Republicans in competitive primaries have been racing all year to bear-hug President Trump, but on Wednesday we reached a new level of obsequiousness.
Five of the eight House Republicans who are running for Senate this year sent an open letter nominating Trump for the Nobel Peace Prize on Wednesday. That means nearly one third of the 18 members who signed the letter are hoping to win a seat in Congress’ upper chamber.
The effort is led by Rep. Luke Messer (R-IN), a Senate candidate who’s been calling for weeks for Trump to get the prize for his work pushing for a denuclearized North Korea. Messer’s facing a tough primary against fellow Rep. Todd Rokita (R-IN) and businessman Mike Braun (R). Senate candidates who joined Messer on the letter include Reps. Kevin Cramer (R-ND), Marsha Blackburn (R-TN), Jim Renacci (R-OH) and Evan Jenkins (R-WV), as well as Rep. Diane Black (R-TN), who’s running for governor.
The signees write that they can “think of no one more deserving of the committee’s work in 2019 than President Trump for his tireless work to bring peace to our world.”
Setting aside whether Trump deserves it (or whether the prospect’s any sillier than President Obama actually winning the prize early in his own presidency), it’s notable that so many statewide candidates were on the list. And it shows that to win primaries in today’s Republican Party, candidates are going to new lengths to kowtow to the president.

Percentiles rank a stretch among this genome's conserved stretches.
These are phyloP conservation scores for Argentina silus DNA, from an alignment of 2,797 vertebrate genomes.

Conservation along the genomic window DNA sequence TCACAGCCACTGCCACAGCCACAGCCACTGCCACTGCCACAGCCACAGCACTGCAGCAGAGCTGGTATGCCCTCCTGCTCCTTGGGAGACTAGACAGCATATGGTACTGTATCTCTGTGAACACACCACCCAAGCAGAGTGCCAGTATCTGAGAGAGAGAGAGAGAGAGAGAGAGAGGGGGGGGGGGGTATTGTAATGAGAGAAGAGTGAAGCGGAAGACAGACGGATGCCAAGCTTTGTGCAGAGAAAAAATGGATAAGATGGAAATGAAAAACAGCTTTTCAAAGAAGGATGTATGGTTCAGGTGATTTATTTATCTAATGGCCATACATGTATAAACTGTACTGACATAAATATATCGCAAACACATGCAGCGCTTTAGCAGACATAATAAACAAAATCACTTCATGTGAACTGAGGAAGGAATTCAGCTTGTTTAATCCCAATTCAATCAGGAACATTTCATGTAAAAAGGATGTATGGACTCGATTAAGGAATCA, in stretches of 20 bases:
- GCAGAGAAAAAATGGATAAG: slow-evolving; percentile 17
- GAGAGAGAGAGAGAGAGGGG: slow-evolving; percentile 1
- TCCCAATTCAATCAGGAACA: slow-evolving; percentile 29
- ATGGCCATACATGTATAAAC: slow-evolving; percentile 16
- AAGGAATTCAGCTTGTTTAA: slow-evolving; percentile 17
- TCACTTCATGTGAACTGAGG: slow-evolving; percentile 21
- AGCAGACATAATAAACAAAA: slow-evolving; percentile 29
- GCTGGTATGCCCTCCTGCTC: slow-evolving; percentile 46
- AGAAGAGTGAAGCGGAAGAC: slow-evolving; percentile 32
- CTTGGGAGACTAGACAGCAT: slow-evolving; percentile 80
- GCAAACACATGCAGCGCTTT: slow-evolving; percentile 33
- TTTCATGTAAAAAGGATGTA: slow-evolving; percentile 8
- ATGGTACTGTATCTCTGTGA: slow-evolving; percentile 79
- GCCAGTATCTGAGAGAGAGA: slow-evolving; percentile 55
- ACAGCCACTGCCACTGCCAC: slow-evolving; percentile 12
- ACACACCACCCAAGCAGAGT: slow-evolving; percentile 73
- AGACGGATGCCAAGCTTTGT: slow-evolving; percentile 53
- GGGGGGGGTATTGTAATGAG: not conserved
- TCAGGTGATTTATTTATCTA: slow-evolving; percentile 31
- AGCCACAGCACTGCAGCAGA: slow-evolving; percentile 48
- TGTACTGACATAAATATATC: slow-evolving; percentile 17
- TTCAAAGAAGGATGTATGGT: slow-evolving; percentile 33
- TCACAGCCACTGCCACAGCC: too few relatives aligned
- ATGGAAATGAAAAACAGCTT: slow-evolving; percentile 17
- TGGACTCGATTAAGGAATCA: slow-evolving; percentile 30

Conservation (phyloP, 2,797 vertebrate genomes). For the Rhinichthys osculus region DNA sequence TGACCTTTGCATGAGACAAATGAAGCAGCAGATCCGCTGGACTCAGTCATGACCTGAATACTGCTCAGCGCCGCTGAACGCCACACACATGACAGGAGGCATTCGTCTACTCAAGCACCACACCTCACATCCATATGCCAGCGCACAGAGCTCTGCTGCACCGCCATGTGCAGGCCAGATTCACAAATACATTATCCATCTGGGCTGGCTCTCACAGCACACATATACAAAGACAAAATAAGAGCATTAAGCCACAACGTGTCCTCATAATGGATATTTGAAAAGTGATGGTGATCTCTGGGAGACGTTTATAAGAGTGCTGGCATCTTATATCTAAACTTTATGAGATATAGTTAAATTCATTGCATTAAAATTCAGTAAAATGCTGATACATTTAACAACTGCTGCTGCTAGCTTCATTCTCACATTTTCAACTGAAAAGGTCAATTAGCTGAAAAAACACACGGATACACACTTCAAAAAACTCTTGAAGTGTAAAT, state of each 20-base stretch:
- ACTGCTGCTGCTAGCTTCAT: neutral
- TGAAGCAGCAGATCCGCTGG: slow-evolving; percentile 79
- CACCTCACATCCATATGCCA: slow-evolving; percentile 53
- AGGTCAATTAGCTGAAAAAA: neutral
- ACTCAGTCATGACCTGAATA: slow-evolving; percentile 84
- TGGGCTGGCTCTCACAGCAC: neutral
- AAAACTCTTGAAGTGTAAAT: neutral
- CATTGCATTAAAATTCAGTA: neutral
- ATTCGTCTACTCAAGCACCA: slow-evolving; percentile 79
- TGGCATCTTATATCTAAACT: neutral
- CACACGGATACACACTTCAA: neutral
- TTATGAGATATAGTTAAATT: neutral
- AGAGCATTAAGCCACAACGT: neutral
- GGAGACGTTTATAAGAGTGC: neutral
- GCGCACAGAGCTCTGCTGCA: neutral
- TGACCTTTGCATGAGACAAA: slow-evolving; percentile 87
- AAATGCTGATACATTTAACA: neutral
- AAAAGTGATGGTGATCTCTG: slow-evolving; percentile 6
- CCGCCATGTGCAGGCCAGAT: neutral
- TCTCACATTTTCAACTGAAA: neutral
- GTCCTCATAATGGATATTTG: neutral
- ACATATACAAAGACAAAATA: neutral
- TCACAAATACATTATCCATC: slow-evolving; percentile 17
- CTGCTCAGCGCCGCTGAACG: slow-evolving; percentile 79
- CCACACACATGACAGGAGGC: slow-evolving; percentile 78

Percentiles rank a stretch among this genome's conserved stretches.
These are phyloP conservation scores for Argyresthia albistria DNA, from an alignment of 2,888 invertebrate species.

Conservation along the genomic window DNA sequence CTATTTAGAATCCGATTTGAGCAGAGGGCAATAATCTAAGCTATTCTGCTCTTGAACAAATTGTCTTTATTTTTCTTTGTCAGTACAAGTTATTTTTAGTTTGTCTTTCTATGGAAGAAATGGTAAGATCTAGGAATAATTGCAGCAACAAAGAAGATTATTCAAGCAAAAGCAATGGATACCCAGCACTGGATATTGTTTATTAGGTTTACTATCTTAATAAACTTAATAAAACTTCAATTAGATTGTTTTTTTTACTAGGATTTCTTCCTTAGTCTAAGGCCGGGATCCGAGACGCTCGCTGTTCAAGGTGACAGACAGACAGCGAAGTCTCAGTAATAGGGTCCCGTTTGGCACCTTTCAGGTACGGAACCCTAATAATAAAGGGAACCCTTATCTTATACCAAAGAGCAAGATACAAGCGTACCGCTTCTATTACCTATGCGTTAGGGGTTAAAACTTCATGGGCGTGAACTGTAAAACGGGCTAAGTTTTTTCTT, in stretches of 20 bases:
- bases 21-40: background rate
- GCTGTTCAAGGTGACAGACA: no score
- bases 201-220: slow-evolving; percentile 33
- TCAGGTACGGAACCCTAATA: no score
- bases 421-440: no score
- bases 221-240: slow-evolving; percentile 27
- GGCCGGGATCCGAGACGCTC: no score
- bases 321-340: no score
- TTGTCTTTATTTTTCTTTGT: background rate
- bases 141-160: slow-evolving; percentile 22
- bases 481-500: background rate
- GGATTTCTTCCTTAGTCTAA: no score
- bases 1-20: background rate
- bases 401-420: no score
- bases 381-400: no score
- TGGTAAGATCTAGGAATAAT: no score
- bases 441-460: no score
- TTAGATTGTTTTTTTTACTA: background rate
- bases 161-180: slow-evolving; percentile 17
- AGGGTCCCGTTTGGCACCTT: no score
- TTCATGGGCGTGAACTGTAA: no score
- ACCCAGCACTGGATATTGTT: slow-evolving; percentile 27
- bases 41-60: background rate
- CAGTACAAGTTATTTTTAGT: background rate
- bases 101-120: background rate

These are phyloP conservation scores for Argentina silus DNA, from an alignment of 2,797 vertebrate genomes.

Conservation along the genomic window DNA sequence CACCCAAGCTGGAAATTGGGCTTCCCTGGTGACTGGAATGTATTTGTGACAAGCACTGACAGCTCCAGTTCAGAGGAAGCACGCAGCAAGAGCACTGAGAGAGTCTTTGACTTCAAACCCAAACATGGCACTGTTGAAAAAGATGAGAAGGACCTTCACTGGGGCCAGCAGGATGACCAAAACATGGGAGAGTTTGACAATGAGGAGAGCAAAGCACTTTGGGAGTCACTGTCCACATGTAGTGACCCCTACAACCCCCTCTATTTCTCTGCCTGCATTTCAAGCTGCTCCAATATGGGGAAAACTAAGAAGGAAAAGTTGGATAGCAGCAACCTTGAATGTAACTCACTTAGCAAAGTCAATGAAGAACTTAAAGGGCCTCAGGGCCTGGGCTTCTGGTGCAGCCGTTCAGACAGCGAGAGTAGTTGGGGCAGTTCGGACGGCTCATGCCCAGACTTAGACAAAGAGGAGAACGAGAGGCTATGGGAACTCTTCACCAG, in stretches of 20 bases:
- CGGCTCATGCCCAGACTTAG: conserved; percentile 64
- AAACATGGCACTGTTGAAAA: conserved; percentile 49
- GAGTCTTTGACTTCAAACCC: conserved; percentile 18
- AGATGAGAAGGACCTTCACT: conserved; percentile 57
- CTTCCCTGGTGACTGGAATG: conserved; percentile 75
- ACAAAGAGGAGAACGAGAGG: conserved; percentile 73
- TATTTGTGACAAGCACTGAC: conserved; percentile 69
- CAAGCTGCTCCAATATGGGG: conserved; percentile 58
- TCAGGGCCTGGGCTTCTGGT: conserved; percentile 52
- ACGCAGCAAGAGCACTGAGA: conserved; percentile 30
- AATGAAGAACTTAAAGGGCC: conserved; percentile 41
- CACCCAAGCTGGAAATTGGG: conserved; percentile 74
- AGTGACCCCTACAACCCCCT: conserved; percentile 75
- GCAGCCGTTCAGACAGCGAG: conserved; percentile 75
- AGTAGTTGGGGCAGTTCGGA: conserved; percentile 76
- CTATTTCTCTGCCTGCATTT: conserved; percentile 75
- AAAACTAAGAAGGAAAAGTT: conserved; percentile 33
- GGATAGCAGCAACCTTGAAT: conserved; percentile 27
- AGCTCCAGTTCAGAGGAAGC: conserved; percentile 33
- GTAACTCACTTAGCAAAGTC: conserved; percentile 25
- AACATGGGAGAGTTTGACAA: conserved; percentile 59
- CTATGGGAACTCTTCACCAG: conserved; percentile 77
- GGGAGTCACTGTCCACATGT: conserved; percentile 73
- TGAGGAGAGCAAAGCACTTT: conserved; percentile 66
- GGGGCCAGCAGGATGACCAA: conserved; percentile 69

Not to be outdone, Rokita released a new ad of his own on Wednesday promising to stop Special Counsel Robert Mueller’s “witch hunt” investigation into the possibility that Trump’s campaign colluded with Russia in the 2016 election, while accusing his opponents of not being loyal enough to the president.
The only Senate candidates not on Messer’s letter are Rokita, who Messer undoubtedly didn’t invite to join him, and Reps. Martha McSally (R-AZ) and Lou Barletta (R-PA). Barletta is a close ally of Trump’s and one of his earliest House backers, and McSally, a one-time fierce Trump critic, has sought to embrace the president as she looks to ward off a pair of right-wing challengers in her own race.